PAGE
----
Sometimes when I wake in the morning, in that halfway state between sleep and being awake, I can see words scrolling in front of me as if a newspaper is floating past my eyes. My brain is imagining a story in real time and if I read along, it makes sense. There are names, nouns, verbs, facts, figures, sentences and paragraphs; all the usual things you find in fiction.
I’ve no idea what this phenomenon is called or where the words come from. Let’s say it is called story-dreaming. I just need a way to capture the stories. But as with any dream, the harder I chase the memories the less of them I can remember. And it is only in that first few minutes after waking that my brain can hold on to any of these delicate fragments of my imagination. After that they simply dissolve into the ether. So I can’t tell you what any of the stories have been about. Yet.
Where do all of our dreams, billions upon billions of them, go? Did God dream of dreams before he made the universe? Is that why he made the universe? Was it constructed to bring about the possibility of realising the very things that are impossible to its creators? Maybe they are simply lacking one (or all) of our dimensions of time and space?
Even though the periodic table has been decoded and matter broken down into ever infinitesimal units, we are still no closer to answering how we got here in the first place.
For a long time I considered myself an atheist. But now that seems a little presumptuous of me. As inhabitants of a very physical layer of reality we don’t seem to have the faculties to comprehend the macro (or the micro) end of the scale.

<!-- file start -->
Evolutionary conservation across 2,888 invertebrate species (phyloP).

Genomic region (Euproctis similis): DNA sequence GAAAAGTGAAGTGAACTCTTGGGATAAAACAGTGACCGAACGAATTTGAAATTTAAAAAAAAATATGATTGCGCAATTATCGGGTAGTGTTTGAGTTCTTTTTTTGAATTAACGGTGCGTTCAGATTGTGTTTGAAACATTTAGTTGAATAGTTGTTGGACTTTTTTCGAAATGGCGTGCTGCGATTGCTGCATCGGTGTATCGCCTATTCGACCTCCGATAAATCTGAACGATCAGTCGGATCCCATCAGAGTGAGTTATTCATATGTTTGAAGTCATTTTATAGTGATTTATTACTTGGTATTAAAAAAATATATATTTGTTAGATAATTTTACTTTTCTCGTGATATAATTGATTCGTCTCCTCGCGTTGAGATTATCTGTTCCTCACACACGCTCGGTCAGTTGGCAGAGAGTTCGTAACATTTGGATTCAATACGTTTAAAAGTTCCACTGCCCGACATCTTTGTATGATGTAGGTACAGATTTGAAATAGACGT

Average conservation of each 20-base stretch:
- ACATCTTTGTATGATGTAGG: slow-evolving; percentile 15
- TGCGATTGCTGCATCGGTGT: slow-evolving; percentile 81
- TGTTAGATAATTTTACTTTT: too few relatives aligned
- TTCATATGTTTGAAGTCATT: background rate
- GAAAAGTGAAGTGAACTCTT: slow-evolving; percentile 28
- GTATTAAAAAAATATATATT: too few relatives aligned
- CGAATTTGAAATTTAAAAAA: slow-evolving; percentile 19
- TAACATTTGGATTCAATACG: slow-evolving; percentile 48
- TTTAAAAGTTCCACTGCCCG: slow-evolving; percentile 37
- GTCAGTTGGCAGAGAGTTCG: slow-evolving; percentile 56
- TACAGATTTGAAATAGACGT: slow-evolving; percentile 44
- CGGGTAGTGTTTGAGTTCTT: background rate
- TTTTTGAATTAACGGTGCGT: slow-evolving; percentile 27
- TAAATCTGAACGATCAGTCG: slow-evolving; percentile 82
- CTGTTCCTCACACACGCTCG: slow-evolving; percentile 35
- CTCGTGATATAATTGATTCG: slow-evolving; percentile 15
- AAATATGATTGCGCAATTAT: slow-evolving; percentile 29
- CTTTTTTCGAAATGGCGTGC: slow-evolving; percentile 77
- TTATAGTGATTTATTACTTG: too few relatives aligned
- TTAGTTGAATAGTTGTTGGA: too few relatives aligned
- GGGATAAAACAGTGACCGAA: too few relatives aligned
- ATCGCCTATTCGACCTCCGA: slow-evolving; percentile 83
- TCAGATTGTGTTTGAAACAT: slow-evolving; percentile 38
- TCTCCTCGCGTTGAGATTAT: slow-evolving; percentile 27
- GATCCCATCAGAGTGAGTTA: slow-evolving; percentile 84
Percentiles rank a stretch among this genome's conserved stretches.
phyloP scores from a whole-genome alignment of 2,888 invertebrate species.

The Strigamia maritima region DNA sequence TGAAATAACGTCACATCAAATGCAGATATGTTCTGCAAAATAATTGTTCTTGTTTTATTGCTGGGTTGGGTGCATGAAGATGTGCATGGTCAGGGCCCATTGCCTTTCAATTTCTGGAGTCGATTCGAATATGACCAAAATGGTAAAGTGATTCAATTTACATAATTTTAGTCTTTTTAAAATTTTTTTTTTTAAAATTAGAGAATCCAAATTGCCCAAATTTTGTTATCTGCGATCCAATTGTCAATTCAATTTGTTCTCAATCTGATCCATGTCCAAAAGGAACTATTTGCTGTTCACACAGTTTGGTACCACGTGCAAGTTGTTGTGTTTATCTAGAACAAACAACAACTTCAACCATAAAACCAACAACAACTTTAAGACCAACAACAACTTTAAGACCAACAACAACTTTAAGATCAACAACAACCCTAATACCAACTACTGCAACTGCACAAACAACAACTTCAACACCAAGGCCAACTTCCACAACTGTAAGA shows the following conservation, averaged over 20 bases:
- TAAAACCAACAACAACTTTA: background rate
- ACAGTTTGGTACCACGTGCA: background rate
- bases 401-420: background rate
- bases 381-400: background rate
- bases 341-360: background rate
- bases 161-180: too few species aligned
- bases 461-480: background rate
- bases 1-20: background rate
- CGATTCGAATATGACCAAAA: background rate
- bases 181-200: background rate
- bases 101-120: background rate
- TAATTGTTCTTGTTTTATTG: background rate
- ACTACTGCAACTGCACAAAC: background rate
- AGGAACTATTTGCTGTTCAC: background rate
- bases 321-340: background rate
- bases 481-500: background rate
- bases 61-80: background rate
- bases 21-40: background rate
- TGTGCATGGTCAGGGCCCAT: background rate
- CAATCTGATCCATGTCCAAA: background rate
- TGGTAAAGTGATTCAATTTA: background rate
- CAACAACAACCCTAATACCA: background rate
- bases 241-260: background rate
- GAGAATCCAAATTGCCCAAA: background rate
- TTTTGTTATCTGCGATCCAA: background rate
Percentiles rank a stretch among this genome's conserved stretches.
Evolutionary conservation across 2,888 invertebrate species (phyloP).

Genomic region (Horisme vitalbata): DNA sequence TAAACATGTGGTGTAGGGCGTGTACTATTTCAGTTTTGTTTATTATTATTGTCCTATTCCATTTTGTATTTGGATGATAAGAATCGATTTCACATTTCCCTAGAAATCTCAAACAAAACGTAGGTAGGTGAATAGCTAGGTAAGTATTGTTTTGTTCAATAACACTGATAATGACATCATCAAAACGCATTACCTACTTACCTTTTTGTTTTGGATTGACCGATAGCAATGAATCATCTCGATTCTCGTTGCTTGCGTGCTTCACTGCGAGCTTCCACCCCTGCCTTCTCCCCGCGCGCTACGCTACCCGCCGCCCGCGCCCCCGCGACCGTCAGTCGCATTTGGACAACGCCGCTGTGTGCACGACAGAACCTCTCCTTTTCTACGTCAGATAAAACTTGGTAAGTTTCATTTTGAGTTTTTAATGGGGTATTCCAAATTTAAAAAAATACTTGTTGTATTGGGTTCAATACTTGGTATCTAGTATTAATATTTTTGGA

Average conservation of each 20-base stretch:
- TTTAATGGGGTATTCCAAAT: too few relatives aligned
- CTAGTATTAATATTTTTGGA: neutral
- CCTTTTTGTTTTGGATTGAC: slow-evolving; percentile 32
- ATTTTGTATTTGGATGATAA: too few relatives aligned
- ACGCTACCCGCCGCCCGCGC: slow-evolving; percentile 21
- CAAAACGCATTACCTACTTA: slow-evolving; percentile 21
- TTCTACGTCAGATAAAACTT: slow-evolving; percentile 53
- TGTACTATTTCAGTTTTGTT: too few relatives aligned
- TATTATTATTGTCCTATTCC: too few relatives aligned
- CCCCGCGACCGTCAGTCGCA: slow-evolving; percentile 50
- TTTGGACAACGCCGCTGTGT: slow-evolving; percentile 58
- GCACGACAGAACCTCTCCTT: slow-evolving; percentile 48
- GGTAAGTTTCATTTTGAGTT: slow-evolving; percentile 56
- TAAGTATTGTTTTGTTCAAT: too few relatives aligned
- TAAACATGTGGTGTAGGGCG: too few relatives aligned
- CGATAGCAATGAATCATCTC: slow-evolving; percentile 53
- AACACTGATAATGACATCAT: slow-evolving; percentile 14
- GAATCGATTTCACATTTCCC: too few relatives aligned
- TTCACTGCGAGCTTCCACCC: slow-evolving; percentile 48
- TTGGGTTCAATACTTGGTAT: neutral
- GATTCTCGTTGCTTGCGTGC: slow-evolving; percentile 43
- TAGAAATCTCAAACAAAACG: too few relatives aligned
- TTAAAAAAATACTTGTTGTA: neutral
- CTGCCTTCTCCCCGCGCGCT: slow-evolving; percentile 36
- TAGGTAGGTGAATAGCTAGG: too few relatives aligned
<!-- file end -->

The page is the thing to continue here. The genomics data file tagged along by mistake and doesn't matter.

It’s not surprising that man has felt the need for a God or some kind of a framework to make sense of things. I think my problem is I’m too stubborn to take on someone else’s existing system for comprehending the universe. As stupid as it may be, I like to do things the hard way. I’m teaching myself to play guitar at the moment but without learning other people’s songs and, well, I’m not making very fast progress. But perhaps this is ok.
If it takes a lifetime for each of us to construct an understanding of our reality, one which is uniquely our own, so be it.
I’d rather have the possibility of one day possessing such a thing than take on a second-hand one, in just the same way that I prefer to painstakingly map out my own melodies instead of copying other people’s.
On which note, if you’re wondering which stars are captured in the photo at the top of this article…
Well… actually… they’re not stars. I was using a blank sheet of paper as a mouse mat for a while and it slowly began to collect dirt in tiny specks. The image is just a reversed out photo of that temporary mouse mat. I had a little collection of them stashed away somewhere but I lost it before I had a chance to shoot the rest of them.
That’s the magical thing about consciousness: the freedom to think about anything, and to find meaning in anything. Which means that we have the ability to find beauty in the unlikeliest of places. There’s a line in Cormac McCarthy’s Suttree (an exquisite semi-autobiographical novel about a fisherman living in poverty on the Tennessee River which I would urge you to read) which is the best example of this that I have to hand:</p>
The plastic purses of the whores cutting garish curves in the milkblue light of the streetlamps.
He’s talking about the way that light is reflecting off of the handbags of prostitutes. But for some reason it was the one image of thousands in the novel that lodged itself in my brain. I don’t know why. Somehow that fragment of his story, something which might never have existed in the first place, has been transferred from him to me, and now to you.
If everything we experience is just a dream, an imagined or simulated event inside the enormous machine for dreaming that is our universe (of which there may be many others), then where does that leave us?
Posted to life in 2013.